Rev. Walter Amir Jones Jr. is associate minister at New Mount Pilgrim Missionary Baptist Church and executive director of his own nonprofit, Fathers Who Care. The group was born from U.S. Rep. Danny K. Davis’ Task Force on Fathers, Families and Public Policy.
Fathers Who Care’s stated goals are to advocate, educate and empower men, dispel negative myths about Black fathers, and empower students to be future leaders. The group puts on men’s wellness expos, college tours, mentoring, violence prevention and parent skills workshops, and Jones hosts a CAN-TV Channel 21 youth show.
Among other community roles, Jones is the convener of the West Garfield Park Community Stakeholders, promoting a safe and drug free community. After his nonprofti’s 15th anniversary celebration Nov. 17 at Columbus Park Refectory, where Rev. Jones honored a number of community leaders, Jones spoke about his passion.
I want to see better things happen in our community. Better lives for these babies. Engaging, enlightening and empowering our young people. A community working together for the good of all of us.
Anybody like me, born and raised on the West Side, can’t help but be impacted by all that’s gone on. You feel it. I wanted to do something to help the least of these. My dad passed of natural causes when I was 14. I felt his absence — just like the kids who have no fathers feel something missing. I was blessed to have men who would say things to help me, and I’ve always tried to act as a surrogate father to youth because I know what it feels like to be without a father.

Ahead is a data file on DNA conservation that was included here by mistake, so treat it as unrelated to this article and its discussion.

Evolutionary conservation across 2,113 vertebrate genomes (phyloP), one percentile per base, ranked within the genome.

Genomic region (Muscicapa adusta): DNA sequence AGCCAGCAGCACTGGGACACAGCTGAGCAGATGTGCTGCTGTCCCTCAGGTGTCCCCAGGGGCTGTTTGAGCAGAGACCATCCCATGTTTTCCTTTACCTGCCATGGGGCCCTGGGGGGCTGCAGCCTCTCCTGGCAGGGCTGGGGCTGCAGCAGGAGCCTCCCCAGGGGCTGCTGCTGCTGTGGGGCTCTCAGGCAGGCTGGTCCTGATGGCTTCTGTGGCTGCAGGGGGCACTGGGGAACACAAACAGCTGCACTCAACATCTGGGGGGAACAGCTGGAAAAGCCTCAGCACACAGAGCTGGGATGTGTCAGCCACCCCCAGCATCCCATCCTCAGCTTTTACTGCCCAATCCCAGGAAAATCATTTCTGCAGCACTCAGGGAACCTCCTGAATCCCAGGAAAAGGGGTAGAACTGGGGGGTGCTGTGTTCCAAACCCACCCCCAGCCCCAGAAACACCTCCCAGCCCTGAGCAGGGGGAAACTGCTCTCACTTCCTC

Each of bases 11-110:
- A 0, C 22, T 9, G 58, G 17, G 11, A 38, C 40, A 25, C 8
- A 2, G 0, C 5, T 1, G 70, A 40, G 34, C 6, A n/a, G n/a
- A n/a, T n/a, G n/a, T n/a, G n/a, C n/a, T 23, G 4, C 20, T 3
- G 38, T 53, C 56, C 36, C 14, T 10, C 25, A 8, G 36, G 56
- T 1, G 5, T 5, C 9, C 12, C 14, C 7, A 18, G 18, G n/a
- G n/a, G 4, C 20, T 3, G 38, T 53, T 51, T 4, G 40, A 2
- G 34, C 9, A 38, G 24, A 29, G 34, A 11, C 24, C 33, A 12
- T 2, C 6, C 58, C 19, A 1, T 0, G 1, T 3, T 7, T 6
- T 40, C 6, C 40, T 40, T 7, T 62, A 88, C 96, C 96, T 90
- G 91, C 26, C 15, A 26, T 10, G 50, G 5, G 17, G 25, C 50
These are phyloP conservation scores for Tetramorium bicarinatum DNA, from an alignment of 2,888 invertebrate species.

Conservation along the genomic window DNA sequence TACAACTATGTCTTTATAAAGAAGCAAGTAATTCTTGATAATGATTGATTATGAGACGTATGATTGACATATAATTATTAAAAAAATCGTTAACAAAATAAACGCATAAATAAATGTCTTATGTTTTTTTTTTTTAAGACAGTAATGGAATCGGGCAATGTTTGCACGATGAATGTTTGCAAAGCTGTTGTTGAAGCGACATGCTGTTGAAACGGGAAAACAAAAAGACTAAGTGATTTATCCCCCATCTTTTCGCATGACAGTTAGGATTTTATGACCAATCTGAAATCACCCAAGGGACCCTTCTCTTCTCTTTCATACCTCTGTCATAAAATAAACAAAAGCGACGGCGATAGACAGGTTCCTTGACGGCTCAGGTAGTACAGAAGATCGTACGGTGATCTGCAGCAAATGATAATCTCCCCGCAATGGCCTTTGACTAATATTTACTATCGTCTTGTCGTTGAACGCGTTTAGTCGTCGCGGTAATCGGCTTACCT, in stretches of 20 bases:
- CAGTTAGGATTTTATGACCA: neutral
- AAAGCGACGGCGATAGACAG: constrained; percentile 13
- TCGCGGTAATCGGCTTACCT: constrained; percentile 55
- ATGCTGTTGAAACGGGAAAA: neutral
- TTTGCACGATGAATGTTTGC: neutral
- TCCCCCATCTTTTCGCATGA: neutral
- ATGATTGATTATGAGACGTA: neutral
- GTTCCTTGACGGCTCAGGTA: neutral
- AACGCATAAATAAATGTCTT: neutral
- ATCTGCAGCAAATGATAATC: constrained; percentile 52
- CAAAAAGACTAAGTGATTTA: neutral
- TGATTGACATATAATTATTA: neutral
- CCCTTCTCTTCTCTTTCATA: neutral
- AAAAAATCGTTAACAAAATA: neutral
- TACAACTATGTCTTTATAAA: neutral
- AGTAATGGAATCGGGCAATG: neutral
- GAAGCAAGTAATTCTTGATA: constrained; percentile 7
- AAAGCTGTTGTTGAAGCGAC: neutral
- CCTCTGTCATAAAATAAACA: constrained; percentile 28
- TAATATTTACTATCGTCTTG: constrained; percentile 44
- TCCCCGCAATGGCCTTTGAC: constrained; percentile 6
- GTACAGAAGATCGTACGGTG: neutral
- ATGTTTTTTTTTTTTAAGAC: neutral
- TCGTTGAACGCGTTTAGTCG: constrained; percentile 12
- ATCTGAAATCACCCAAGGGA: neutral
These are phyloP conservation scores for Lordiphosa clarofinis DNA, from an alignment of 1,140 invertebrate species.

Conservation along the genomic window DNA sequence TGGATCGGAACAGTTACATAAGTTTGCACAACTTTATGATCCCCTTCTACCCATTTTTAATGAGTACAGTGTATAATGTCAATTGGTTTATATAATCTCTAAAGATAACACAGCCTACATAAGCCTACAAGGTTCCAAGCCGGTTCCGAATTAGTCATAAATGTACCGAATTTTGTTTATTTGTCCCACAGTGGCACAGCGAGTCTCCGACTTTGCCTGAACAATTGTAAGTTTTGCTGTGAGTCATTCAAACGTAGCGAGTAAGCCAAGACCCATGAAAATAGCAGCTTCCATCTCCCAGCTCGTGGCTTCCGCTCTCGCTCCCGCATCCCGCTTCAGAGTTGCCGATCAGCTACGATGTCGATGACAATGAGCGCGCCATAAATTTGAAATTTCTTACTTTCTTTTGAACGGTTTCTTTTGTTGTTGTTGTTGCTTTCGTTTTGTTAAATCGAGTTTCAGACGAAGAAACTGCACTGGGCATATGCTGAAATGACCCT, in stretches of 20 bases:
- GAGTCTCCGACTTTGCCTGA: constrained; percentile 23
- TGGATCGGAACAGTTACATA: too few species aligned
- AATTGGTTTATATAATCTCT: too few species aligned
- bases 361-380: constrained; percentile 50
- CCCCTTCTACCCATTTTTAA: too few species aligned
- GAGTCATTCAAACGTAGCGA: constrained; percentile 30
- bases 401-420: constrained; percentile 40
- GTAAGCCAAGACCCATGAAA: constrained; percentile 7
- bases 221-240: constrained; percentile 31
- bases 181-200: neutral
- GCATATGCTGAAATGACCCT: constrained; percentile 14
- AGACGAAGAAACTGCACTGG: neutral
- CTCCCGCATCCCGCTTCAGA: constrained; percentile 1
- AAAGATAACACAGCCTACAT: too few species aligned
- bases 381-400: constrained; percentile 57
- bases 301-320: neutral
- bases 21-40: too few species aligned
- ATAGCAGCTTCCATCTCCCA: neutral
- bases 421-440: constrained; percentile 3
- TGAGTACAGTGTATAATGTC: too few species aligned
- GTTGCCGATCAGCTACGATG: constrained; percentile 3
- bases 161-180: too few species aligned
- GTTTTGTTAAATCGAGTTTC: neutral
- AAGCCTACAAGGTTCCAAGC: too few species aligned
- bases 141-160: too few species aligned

You get discouraged. Sometimes you have an event, and the weather’s not nice. But the people who are supposed to be there show up, and that’s what matters.
You have to do with very little funding. The bigger organizations just get bigger while the small ones continue to beg them for money. I beg anybody who will listen. Rob Peter to pay Paul. Get money for one thing and stretch it to pay for something additional.
But I can’t just talk about something and not do it. It’s worth it when you see the young people’s eyes light up when you offer them a new opportunity.
— Bonni McKeown